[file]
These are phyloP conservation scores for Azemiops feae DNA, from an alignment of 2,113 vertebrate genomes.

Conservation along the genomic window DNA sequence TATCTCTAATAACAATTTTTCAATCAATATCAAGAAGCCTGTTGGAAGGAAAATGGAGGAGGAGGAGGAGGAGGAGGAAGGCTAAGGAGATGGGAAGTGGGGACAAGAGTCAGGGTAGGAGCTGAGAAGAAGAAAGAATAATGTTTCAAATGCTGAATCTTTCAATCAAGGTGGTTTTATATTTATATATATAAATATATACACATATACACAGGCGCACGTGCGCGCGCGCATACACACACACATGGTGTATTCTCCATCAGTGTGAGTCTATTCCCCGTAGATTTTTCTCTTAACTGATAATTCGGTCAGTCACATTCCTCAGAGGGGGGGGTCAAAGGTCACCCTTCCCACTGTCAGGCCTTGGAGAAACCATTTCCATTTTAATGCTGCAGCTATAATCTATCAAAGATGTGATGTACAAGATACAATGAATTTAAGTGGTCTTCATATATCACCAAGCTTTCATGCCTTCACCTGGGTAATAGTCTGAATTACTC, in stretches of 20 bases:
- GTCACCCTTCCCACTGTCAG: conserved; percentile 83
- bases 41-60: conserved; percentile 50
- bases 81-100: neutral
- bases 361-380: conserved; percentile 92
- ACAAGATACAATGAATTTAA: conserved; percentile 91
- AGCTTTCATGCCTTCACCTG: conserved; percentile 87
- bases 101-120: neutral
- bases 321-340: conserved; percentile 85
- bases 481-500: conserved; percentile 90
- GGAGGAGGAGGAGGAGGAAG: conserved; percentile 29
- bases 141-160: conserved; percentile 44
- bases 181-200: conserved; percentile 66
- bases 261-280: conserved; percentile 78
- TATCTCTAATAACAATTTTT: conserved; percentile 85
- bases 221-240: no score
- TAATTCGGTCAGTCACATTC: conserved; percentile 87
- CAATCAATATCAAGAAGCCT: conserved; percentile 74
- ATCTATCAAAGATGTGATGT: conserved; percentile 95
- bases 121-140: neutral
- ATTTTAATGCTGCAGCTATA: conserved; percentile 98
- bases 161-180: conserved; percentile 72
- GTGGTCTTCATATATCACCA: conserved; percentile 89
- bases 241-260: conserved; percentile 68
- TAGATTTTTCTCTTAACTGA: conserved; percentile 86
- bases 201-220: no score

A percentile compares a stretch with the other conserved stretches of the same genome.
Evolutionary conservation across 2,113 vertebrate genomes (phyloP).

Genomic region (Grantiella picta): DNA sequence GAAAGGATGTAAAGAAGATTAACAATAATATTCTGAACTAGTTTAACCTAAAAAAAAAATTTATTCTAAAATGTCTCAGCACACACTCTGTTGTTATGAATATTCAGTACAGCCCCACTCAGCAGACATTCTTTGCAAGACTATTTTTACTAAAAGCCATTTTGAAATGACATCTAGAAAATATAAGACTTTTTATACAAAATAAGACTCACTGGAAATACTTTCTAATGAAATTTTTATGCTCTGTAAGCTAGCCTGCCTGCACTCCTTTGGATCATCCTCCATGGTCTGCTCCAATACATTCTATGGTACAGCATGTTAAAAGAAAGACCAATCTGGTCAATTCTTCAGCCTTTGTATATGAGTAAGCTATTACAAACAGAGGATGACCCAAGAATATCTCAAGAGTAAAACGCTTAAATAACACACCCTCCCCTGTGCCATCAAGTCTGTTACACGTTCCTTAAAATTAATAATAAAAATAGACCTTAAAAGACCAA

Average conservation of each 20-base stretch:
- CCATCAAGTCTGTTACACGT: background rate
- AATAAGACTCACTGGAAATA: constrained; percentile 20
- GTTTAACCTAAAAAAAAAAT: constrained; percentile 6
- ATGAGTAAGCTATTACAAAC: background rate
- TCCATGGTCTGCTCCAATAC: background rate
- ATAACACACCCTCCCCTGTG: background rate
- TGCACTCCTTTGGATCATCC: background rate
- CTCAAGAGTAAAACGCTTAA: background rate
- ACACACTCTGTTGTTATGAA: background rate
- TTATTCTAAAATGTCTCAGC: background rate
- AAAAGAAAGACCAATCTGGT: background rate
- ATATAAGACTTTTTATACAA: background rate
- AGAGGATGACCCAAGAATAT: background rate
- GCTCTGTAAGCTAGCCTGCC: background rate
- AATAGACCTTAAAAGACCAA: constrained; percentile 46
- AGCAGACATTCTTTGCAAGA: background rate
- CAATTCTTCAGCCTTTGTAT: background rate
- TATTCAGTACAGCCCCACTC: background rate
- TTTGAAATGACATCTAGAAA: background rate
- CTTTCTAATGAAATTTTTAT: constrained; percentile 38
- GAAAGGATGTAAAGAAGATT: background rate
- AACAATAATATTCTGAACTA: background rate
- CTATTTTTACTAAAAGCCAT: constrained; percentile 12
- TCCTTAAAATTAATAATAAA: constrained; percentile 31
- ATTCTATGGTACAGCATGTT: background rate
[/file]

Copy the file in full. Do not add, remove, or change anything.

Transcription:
These are phyloP conservation scores for Azemiops feae DNA, from an alignment of 2,113 vertebrate genomes.

Conservation along the genomic window DNA sequence TATCTCTAATAACAATTTTTCAATCAATATCAAGAAGCCTGTTGGAAGGAAAATGGAGGAGGAGGAGGAGGAGGAGGAAGGCTAAGGAGATGGGAAGTGGGGACAAGAGTCAGGGTAGGAGCTGAGAAGAAGAAAGAATAATGTTTCAAATGCTGAATCTTTCAATCAAGGTGGTTTTATATTTATATATATAAATATATACACATATACACAGGCGCACGTGCGCGCGCGCATACACACACACATGGTGTATTCTCCATCAGTGTGAGTCTATTCCCCGTAGATTTTTCTCTTAACTGATAATTCGGTCAGTCACATTCCTCAGAGGGGGGGGTCAAAGGTCACCCTTCCCACTGTCAGGCCTTGGAGAAACCATTTCCATTTTAATGCTGCAGCTATAATCTATCAAAGATGTGATGTACAAGATACAATGAATTTAAGTGGTCTTCATATATCACCAAGCTTTCATGCCTTCACCTGGGTAATAGTCTGAATTACTC, in stretches of 20 bases:
- GTCACCCTTCCCACTGTCAG: conserved; percentile 83
- bases 41-60: conserved; percentile 50
- bases 81-100: neutral
- bases 361-380: conserved; percentile 92
- ACAAGATACAATGAATTTAA: conserved; percentile 91
- AGCTTTCATGCCTTCACCTG: conserved; percentile 87
- bases 101-120: neutral
- bases 321-340: conserved; percentile 85
- bases 481-500: conserved; percentile 90
- GGAGGAGGAGGAGGAGGAAG: conserved; percentile 29
- bases 141-160: conserved; percentile 44
- bases 181-200: conserved; percentile 66
- bases 261-280: conserved; percentile 78
- TATCTCTAATAACAATTTTT: conserved; percentile 85
- bases 221-240: no score
- TAATTCGGTCAGTCACATTC: conserved; percentile 87
- CAATCAATATCAAGAAGCCT: conserved; percentile 74
- ATCTATCAAAGATGTGATGT: conserved; percentile 95
- bases 121-140: neutral
- ATTTTAATGCTGCAGCTATA: conserved; percentile 98
- bases 161-180: conserved; percentile 72
- GTGGTCTTCATATATCACCA: conserved; percentile 89
- bases 241-260: conserved; percentile 68
- TAGATTTTTCTCTTAACTGA: conserved; percentile 86
- bases 201-220: no score

A percentile compares a stretch with the other conserved stretches of the same genome.
Evolutionary conservation across 2,113 vertebrate genomes (phyloP).

Genomic region (Grantiella picta): DNA sequence GAAAGGATGTAAAGAAGATTAACAATAATATTCTGAACTAGTTTAACCTAAAAAAAAAATTTATTCTAAAATGTCTCAGCACACACTCTGTTGTTATGAATATTCAGTACAGCCCCACTCAGCAGACATTCTTTGCAAGACTATTTTTACTAAAAGCCATTTTGAAATGACATCTAGAAAATATAAGACTTTTTATACAAAATAAGACTCACTGGAAATACTTTCTAATGAAATTTTTATGCTCTGTAAGCTAGCCTGCCTGCACTCCTTTGGATCATCCTCCATGGTCTGCTCCAATACATTCTATGGTACAGCATGTTAAAAGAAAGACCAATCTGGTCAATTCTTCAGCCTTTGTATATGAGTAAGCTATTACAAACAGAGGATGACCCAAGAATATCTCAAGAGTAAAACGCTTAAATAACACACCCTCCCCTGTGCCATCAAGTCTGTTACACGTTCCTTAAAATTAATAATAAAAATAGACCTTAAAAGACCAA

Average conservation of each 20-base stretch:
- CCATCAAGTCTGTTACACGT: background rate
- AATAAGACTCACTGGAAATA: constrained; percentile 20
- GTTTAACCTAAAAAAAAAAT: constrained; percentile 6
- ATGAGTAAGCTATTACAAAC: background rate
- TCCATGGTCTGCTCCAATAC: background rate
- ATAACACACCCTCCCCTGTG: background rate
- TGCACTCCTTTGGATCATCC: background rate
- CTCAAGAGTAAAACGCTTAA: background rate
- ACACACTCTGTTGTTATGAA: background rate
- TTATTCTAAAATGTCTCAGC: background rate
- AAAAGAAAGACCAATCTGGT: background rate
- ATATAAGACTTTTTATACAA: background rate
- AGAGGATGACCCAAGAATAT: background rate
- GCTCTGTAAGCTAGCCTGCC: background rate
- AATAGACCTTAAAAGACCAA: constrained; percentile 46
- AGCAGACATTCTTTGCAAGA: background rate
- CAATTCTTCAGCCTTTGTAT: background rate
- TATTCAGTACAGCCCCACTC: background rate
- TTTGAAATGACATCTAGAAA: background rate
- CTTTCTAATGAAATTTTTAT: constrained; percentile 38
- GAAAGGATGTAAAGAAGATT: background rate
- AACAATAATATTCTGAACTA: background rate
- CTATTTTTACTAAAAGCCAT: constrained; percentile 12
- TCCTTAAAATTAATAATAAA: constrained; percentile 31
- ATTCTATGGTACAGCATGTT: background rate